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Pennsylvania Tries Again With Updated Overtime Final Rule

Published on

October 18, 2019

On the heels of September’s final federal decision on increased overtime salary thresholds, Pennsylvania updated its own proposal Thursday that once again will be more generous than the federal rule in determining what employees are entitled to overtime pay.

The maximum salary thresholds in Pennsylvania’s most recent proposal are slightly less than its previous proposal from 2018, which the Commonwealth’s Independent Regulatory Review Commission criticized for lacking justification to support a move to such a high salary threshold.

After the commission’s criticism, the Pennsylvania Department of Labor & Industry went back to work crafting a new proposal, following a summer listening tour that traversed the Commonwealth to get input from business leaders.

In Pennsylvania’s latest proposal, the salary threshold that employees in executive, administrative and professional occupations must meet to be entitled to overtime would begin at the new federal salary threshold – $684 per week ($35,568 annually) – in the first year, then increase to $875 per week ($45,500 annually) by 2022. Employees whose salary is less than that amount are entitled to overtime pay. Every three years after 2022, the threshold will be updated automatically.

The state’s proposed pay threshold would be phased in with incremental hikes to the 2022 rate, as follows:
















Pennsylvania’s new maximum salary threshold of $875 per week is about 5 percent less than the previous Wolf administration proposal of $921 per week, or $47,892 annually.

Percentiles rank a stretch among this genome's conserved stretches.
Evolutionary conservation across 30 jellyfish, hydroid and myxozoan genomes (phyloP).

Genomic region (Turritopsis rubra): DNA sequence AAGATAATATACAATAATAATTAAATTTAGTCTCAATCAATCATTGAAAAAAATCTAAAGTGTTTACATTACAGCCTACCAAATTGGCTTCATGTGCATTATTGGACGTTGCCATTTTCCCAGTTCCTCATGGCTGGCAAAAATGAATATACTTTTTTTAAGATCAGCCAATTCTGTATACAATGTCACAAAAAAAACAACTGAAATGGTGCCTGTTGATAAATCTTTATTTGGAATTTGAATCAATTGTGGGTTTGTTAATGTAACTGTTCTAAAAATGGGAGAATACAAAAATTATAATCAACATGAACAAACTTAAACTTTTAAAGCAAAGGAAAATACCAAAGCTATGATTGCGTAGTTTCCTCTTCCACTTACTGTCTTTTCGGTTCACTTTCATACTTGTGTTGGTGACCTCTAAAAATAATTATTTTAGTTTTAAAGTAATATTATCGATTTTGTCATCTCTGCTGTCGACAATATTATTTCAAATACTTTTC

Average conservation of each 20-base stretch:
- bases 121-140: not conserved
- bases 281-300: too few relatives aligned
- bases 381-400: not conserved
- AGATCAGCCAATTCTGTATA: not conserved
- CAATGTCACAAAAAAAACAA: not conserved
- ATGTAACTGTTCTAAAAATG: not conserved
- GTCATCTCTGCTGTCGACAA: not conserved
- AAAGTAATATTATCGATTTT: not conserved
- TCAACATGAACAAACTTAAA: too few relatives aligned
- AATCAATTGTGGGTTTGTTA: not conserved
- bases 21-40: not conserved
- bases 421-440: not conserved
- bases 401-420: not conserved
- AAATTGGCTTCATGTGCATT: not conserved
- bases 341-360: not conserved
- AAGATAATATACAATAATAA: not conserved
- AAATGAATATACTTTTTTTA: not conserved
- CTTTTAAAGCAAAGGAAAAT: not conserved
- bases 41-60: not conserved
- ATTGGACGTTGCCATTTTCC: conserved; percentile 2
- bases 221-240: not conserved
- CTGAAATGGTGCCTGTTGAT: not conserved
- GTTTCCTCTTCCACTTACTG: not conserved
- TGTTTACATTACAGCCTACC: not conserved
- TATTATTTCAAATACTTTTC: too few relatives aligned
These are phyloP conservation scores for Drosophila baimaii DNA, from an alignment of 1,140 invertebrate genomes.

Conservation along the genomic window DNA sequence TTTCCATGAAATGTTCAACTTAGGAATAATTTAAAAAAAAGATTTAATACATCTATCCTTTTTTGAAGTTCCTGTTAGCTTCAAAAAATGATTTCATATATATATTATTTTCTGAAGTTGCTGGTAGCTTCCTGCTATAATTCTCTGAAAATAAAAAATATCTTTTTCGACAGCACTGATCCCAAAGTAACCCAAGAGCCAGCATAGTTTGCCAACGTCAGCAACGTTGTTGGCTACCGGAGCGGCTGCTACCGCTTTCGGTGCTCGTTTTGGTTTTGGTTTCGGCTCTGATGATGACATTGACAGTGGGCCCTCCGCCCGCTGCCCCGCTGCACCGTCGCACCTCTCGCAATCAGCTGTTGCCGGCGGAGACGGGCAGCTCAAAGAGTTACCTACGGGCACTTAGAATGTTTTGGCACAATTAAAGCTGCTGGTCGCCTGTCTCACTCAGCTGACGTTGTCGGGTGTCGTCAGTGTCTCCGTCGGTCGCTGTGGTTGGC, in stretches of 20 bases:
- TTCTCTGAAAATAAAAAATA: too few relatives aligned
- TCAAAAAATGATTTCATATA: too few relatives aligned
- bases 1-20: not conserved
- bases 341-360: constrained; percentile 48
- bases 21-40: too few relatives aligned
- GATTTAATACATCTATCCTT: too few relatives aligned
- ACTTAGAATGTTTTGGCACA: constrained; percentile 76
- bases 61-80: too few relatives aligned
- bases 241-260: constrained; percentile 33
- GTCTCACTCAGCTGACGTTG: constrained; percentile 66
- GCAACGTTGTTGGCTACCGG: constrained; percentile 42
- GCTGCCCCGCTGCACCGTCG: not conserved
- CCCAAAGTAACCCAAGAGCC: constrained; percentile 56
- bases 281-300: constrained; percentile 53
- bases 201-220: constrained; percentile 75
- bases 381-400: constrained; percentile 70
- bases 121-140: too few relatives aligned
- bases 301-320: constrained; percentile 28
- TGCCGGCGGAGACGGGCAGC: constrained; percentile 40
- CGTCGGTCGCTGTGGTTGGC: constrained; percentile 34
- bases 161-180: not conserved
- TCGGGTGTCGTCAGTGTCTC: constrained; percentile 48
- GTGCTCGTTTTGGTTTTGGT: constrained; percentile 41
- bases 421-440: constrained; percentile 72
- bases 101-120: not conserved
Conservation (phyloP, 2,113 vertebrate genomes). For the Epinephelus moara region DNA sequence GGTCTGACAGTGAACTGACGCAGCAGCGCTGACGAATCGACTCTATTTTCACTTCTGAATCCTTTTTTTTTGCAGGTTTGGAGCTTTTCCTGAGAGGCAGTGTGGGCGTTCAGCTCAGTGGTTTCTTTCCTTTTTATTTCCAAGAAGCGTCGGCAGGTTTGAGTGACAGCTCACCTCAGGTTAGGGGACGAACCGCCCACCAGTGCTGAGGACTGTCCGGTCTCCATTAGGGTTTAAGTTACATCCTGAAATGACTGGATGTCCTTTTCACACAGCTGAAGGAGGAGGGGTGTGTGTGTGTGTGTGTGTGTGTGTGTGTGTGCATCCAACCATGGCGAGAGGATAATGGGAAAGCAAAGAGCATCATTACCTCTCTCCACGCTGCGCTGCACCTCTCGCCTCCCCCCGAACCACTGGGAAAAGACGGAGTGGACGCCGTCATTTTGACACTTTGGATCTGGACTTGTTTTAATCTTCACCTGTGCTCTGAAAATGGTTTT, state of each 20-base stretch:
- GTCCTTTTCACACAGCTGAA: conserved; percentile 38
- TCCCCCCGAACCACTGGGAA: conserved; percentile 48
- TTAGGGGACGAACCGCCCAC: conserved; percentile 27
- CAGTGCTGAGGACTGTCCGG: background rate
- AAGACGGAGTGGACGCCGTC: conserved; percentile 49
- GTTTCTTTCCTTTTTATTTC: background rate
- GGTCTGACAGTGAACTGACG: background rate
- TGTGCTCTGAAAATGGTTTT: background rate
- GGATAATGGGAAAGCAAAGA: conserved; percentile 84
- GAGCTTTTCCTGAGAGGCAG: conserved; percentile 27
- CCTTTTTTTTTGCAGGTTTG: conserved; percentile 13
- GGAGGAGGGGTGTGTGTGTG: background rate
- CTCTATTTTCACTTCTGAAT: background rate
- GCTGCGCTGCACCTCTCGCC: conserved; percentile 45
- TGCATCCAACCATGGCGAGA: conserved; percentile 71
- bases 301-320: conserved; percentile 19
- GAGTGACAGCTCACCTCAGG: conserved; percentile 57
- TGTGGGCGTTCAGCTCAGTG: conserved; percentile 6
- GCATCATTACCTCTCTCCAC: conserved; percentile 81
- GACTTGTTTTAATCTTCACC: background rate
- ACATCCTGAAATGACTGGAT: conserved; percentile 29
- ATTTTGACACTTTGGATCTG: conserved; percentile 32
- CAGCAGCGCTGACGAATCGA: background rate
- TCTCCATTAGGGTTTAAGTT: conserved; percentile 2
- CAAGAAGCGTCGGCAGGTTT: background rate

The federal final rule released in September sets the salary threshold at $35,568, with nationwide implementation starting Jan. 1, 2020. Similar to the federal rule, Pennsylvania’s final rule would allow up to 10% of the salary threshold to be satisfied by nondiscretionary bonuses, incentives and commissions that are paid at least annually. However, the federal salary threshold would not be automatically adjusted. Instead, the U.S. Department of Labor will periodically review the salary threshold and update it only after a notice and comment period.

“The Wolf Administration does not believe the new U.S. (Department of Labor) rule truly reflects what Pennsylvanians are being paid,” the state’s Thursday news release announcing the new proposal noted. The federal Fair Labor Standards Act expressly allows states to devise their own salary thresholds that go beyond and are more protective than the federal rule.

Business associations across the state are critical of the Pennsylvania’s latest attempt to modernize its overtime eligibility rules. Pennsylvania Chamber of Business and Industry President and CEO Gene Barr decried the “unintended, but profoundly harmful, impact of this proposal” and said nonprofits especially could suffer since they can’t raise prices to account for higher pay rates. That leaves them the option of either cutting services or cutting staff.

“Unfortunately, these concerns were largely disregarded in the Department’s latest version of the rule,” Barr said in a statement. “We urge the Independent Regulatory Review Commission and lawmakers to consider the true impact of this proposal and reject it.”

When the federal final rule came out in September, we advised employers to take these steps to be ready for the new salary threshold:

  • Have exempt employees whose salaries currently fall between $23,660 and $35,568 per year keep a record of their hours worked including off-hours time on electronic devices; upgrade time keeping systems where needed.
  • Review job descriptions and exempt vs. non-exempt duties.
  • Analyze the impact of bumping pay levels for exempt employees to match the salary threshold, hiring more employees to spread out what would otherwise be overtime hours for newly non-exempt employees, and/or reassigning job duties to funnel exempt tasks up the ranks to exempt employees.

While Pennsylvania’s rule needs final approval from the Independent Regulatory Review Commission before it takes effect, this advice still applies, particularly as Pennsylvania looks to phase in even higher thresholds over the next three years and beyond.

If you have any questions about either the FLSA or Pennsylvania’s final rule on overtime salary thresholds and how it can affect your business, please contact me or anyone in the Barley Snyder Employment Group.

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